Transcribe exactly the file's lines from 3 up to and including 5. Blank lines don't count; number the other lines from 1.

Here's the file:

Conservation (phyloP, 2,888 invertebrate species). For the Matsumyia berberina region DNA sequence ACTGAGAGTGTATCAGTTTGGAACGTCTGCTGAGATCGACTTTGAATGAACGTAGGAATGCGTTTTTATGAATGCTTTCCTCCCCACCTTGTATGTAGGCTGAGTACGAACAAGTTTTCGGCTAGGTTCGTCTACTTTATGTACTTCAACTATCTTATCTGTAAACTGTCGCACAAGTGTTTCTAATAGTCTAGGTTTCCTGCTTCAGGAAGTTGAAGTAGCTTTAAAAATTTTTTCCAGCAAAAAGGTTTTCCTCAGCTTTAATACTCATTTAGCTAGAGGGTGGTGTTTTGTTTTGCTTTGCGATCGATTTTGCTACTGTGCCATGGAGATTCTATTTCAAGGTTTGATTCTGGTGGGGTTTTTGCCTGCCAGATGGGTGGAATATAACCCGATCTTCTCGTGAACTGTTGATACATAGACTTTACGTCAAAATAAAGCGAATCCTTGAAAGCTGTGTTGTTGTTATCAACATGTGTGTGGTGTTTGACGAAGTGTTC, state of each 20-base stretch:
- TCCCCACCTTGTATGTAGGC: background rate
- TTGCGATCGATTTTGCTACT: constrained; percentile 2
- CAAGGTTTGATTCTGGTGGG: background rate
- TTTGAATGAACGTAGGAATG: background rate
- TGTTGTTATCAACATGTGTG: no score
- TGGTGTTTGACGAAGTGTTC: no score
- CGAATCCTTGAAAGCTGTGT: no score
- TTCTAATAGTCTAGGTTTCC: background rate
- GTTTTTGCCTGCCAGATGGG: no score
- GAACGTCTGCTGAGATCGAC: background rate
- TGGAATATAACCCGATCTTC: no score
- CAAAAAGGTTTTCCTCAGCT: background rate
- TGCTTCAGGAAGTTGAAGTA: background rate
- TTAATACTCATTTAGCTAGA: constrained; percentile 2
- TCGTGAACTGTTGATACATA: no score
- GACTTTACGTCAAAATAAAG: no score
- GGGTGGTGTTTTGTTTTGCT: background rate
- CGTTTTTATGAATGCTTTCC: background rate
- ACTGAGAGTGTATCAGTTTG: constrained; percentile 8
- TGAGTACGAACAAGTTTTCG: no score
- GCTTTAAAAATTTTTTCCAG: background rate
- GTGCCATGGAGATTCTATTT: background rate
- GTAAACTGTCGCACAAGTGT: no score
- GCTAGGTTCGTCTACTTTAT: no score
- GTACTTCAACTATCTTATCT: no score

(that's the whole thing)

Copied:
- TTGCGATCGATTTTGCTACT: constrained; percentile 2
- CAAGGTTTGATTCTGGTGGG: background rate
- TTTGAATGAACGTAGGAATG: background rate